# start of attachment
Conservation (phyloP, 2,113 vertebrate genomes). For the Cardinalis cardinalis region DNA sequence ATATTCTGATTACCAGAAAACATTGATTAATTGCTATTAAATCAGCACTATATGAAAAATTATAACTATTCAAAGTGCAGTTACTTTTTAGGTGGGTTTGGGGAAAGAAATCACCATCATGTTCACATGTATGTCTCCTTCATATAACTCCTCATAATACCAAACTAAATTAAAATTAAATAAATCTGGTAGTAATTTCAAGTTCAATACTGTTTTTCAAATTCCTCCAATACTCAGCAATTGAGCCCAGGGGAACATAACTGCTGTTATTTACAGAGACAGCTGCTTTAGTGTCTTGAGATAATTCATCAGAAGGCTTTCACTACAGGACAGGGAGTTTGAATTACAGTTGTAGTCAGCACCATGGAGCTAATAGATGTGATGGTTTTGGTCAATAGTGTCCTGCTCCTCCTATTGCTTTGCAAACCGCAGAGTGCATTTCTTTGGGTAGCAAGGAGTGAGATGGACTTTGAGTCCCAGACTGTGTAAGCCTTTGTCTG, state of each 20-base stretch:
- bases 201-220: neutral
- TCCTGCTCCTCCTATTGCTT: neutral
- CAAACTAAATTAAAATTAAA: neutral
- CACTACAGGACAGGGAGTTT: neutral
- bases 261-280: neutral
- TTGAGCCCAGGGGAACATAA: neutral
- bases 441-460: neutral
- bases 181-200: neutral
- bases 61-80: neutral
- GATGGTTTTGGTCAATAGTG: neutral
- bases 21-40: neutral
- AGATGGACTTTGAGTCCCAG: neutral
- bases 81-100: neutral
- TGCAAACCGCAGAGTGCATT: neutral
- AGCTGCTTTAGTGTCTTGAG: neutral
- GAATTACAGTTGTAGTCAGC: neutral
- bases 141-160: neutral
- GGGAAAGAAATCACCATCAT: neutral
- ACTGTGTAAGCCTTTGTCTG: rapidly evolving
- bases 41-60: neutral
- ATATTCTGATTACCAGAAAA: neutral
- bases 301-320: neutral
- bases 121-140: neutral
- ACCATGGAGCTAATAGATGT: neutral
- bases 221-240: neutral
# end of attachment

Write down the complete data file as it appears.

Conservation (phyloP, 2,113 vertebrate genomes). For the Cardinalis cardinalis region DNA sequence ATATTCTGATTACCAGAAAACATTGATTAATTGCTATTAAATCAGCACTATATGAAAAATTATAACTATTCAAAGTGCAGTTACTTTTTAGGTGGGTTTGGGGAAAGAAATCACCATCATGTTCACATGTATGTCTCCTTCATATAACTCCTCATAATACCAAACTAAATTAAAATTAAATAAATCTGGTAGTAATTTCAAGTTCAATACTGTTTTTCAAATTCCTCCAATACTCAGCAATTGAGCCCAGGGGAACATAACTGCTGTTATTTACAGAGACAGCTGCTTTAGTGTCTTGAGATAATTCATCAGAAGGCTTTCACTACAGGACAGGGAGTTTGAATTACAGTTGTAGTCAGCACCATGGAGCTAATAGATGTGATGGTTTTGGTCAATAGTGTCCTGCTCCTCCTATTGCTTTGCAAACCGCAGAGTGCATTTCTTTGGGTAGCAAGGAGTGAGATGGACTTTGAGTCCCAGACTGTGTAAGCCTTTGTCTG, state of each 20-base stretch:
- bases 201-220: neutral
- TCCTGCTCCTCCTATTGCTT: neutral
- CAAACTAAATTAAAATTAAA: neutral
- CACTACAGGACAGGGAGTTT: neutral
- bases 261-280: neutral
- TTGAGCCCAGGGGAACATAA: neutral
- bases 441-460: neutral
- bases 181-200: neutral
- bases 61-80: neutral
- GATGGTTTTGGTCAATAGTG: neutral
- bases 21-40: neutral
- AGATGGACTTTGAGTCCCAG: neutral
- bases 81-100: neutral
- TGCAAACCGCAGAGTGCATT: neutral
- AGCTGCTTTAGTGTCTTGAG: neutral
- GAATTACAGTTGTAGTCAGC: neutral
- bases 141-160: neutral
- GGGAAAGAAATCACCATCAT: neutral
- ACTGTGTAAGCCTTTGTCTG: rapidly evolving
- bases 41-60: neutral
- ATATTCTGATTACCAGAAAA: neutral
- bases 301-320: neutral
- bases 121-140: neutral
- ACCATGGAGCTAATAGATGT: neutral
- bases 221-240: neutral